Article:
Officers of Middle Eastern, African and Asian origin are also significantly higher in number and U.S.-born Muslim officers too are becoming more visible in the department. Since the NYPD does not document its force on the basis of religion, even the NYPD Muslim Officers Society is unable to give the exact number of Muslims in the department.

Many officers of Pakistan origin are moving up the promotional ladder. Their presence has made it easier for their colleagues to better understand Pakistani culture, traditions and the challenges many in the community here face.

Mian writes that one can now frequently see NYPD officers wearing name badges such as Waheed Akhtar, Rana Adeel, Mehmood Malik, Ali, Adnan, Aroosa, Aalia (all popular first and last names amongst Pakistanis) on duty in different parts of the city.

Similarly, he notes, many youth from the Bangladeshi community have also joined the NYPD and are seen writing traffic tickets or controlling traffic on some intersections in the city.

Mian argues that it is because of the peaceful social activism of Muslims and the increasing role of Muslim youth in law enforcement that the stereotypes about the community in post-9/11 America are waning. He says tolerance for practicing Muslim officers is increasing in the NYPD. Many officers do not hide their religious practices, such as going for Haj (pilgrimage to Mecca) or saying their daily prayers without compromising their professional duties.

Despite being a controversial figure for many Muslims, Kelly, according to Mian, is a “considerably changed man.” The commissioner launched a new training video produced to teach NYPD officers about the Islamic faith at the June 25 conference.

The NYPD was widely criticized early in 2012, including by Mayor Michael Bloomberg, for using a controversial movie in its counter-terrorism training that portrayed American Muslims as extremists.

When I spoke to Commissioner Kelly, he used the term “Ramadan Kareem” (“Happy Ramadan”). During the course of the conversation, he mentioned that sometimes tensions are created on some issues but then, such issues are amicably resolved. Kelly was indicating that he is leaving the history of the controversial surveillance program behind and moving forward.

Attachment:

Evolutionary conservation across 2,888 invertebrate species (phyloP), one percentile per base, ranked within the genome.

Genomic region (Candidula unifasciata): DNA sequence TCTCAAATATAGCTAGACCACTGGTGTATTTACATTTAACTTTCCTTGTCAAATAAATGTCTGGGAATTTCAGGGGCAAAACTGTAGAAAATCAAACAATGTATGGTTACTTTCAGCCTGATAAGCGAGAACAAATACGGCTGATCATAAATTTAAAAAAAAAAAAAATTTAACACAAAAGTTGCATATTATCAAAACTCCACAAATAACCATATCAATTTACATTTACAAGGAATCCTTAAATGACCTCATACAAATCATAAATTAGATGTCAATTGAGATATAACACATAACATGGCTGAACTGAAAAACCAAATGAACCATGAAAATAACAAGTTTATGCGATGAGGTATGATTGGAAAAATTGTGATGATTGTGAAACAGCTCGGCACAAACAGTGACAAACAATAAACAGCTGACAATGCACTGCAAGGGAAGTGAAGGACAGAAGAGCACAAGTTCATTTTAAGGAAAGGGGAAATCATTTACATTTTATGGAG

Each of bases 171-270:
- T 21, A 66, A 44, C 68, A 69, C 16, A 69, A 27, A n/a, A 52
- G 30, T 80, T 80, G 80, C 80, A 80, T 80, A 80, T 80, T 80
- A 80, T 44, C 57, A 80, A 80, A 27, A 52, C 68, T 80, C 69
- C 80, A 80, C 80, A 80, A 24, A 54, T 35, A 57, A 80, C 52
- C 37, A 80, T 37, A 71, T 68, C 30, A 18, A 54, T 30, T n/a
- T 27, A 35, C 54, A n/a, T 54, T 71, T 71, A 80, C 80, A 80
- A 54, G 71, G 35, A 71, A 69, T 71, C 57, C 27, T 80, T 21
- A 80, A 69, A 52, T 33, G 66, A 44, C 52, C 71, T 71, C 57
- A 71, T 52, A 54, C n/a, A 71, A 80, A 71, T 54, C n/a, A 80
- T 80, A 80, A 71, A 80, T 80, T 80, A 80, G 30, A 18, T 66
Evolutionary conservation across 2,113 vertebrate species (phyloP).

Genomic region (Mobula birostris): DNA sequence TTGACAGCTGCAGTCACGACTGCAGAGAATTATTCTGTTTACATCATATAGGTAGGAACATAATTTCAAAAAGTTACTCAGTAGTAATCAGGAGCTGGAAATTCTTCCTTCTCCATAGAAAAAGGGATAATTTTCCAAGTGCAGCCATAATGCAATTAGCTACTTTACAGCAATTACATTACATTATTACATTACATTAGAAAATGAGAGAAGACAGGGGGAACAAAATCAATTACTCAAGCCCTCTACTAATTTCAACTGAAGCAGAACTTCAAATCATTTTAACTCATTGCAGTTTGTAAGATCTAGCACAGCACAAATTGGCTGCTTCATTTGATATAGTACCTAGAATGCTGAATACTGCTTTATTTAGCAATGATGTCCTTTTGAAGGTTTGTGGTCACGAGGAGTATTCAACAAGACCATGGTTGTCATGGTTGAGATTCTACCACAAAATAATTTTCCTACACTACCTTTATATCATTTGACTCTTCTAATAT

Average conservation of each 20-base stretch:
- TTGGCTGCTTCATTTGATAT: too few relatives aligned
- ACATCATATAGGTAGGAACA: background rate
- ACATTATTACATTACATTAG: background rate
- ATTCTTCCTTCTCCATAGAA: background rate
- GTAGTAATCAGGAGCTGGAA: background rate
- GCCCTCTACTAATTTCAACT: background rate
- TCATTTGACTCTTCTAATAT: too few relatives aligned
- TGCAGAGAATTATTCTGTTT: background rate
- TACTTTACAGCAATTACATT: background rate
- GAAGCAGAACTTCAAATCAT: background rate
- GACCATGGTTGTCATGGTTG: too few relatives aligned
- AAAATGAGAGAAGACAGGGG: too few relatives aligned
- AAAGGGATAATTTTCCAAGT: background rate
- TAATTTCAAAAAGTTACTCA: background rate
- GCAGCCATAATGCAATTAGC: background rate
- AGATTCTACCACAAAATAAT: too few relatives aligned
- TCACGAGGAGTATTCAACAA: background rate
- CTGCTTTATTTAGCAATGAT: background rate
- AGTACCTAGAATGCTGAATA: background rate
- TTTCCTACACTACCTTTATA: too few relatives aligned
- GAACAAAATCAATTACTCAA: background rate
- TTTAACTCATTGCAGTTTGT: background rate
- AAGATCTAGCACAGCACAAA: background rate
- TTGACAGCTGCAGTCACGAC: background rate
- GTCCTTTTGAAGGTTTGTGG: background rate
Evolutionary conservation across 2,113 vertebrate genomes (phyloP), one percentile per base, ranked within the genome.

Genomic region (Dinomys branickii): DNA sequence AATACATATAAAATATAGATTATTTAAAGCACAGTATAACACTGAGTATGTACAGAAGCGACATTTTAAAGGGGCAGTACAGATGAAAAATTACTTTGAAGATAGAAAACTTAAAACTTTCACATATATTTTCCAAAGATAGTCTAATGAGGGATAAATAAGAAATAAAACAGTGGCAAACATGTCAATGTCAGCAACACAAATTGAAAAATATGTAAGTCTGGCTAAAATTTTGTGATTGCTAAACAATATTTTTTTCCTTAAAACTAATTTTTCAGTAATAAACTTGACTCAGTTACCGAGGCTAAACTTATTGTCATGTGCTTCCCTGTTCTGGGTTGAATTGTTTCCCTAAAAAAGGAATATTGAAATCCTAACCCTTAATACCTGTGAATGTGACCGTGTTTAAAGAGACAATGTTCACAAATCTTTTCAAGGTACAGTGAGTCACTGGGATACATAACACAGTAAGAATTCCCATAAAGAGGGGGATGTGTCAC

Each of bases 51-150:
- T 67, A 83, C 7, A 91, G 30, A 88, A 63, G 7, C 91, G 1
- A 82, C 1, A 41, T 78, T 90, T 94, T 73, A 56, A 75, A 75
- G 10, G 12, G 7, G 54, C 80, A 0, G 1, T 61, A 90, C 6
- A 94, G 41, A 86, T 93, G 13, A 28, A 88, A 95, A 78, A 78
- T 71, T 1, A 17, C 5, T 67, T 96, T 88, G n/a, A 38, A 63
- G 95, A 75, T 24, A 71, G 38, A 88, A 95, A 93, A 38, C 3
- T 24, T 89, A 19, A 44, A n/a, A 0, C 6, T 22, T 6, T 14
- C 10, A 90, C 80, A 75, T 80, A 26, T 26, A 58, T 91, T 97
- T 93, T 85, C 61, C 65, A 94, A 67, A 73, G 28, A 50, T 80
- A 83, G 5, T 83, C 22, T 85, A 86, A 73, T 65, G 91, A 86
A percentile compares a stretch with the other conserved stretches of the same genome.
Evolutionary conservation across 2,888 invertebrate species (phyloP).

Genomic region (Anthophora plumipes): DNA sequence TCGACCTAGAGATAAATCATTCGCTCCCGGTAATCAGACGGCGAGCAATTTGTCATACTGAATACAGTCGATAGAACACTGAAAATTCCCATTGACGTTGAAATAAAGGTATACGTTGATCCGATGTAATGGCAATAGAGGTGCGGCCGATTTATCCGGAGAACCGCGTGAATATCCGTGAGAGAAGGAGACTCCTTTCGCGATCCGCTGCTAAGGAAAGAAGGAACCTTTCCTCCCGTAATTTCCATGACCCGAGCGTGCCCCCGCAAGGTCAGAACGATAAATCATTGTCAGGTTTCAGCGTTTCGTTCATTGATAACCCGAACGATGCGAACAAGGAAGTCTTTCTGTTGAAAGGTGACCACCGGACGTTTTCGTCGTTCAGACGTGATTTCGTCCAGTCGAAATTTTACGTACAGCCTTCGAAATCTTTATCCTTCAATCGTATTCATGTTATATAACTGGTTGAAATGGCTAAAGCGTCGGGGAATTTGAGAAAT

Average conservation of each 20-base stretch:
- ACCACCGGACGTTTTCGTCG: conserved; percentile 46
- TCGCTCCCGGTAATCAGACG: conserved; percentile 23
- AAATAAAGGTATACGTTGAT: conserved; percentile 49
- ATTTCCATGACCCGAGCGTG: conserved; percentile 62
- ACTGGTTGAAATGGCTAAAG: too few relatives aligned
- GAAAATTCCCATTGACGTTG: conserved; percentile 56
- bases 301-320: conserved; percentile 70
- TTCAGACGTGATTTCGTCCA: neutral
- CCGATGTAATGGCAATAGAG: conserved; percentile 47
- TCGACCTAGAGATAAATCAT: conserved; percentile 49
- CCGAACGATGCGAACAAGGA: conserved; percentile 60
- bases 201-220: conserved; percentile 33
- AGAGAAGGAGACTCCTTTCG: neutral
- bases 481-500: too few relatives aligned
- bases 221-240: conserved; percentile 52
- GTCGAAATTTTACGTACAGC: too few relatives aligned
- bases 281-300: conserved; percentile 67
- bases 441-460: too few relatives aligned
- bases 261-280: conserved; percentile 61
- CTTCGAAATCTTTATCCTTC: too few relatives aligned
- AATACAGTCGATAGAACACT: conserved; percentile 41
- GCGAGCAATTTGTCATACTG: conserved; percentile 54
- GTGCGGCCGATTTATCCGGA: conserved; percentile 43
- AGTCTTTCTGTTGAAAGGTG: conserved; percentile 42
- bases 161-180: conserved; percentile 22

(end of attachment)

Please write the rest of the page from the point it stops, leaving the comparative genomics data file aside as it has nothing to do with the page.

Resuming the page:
Mian came across a booklet with official guidelines for NYPD officers during the month of Ramadan. The guidelines give basic information about Muslim beliefs, the significance of Ramadan in their lives and the expected changes in Muslims’ day-to-day schedules, such as increased visits to mosques during the month. The NYPD says it deploys additional officers and patrol cars around mosques and Muslim neighborhoods to increase security and deter crime during religious observance.

American Muslims and their new generation are preserving their identity, living a peaceful life and enjoying more religious freedom than in many Islamic countries. They are enhancing the understanding of their faith and traditions in American society through their character and social services. America is their home and they will live and die here. Every community in the U.S. has had to pass through difficult times in their history and so do the American Muslims. But change is on the way.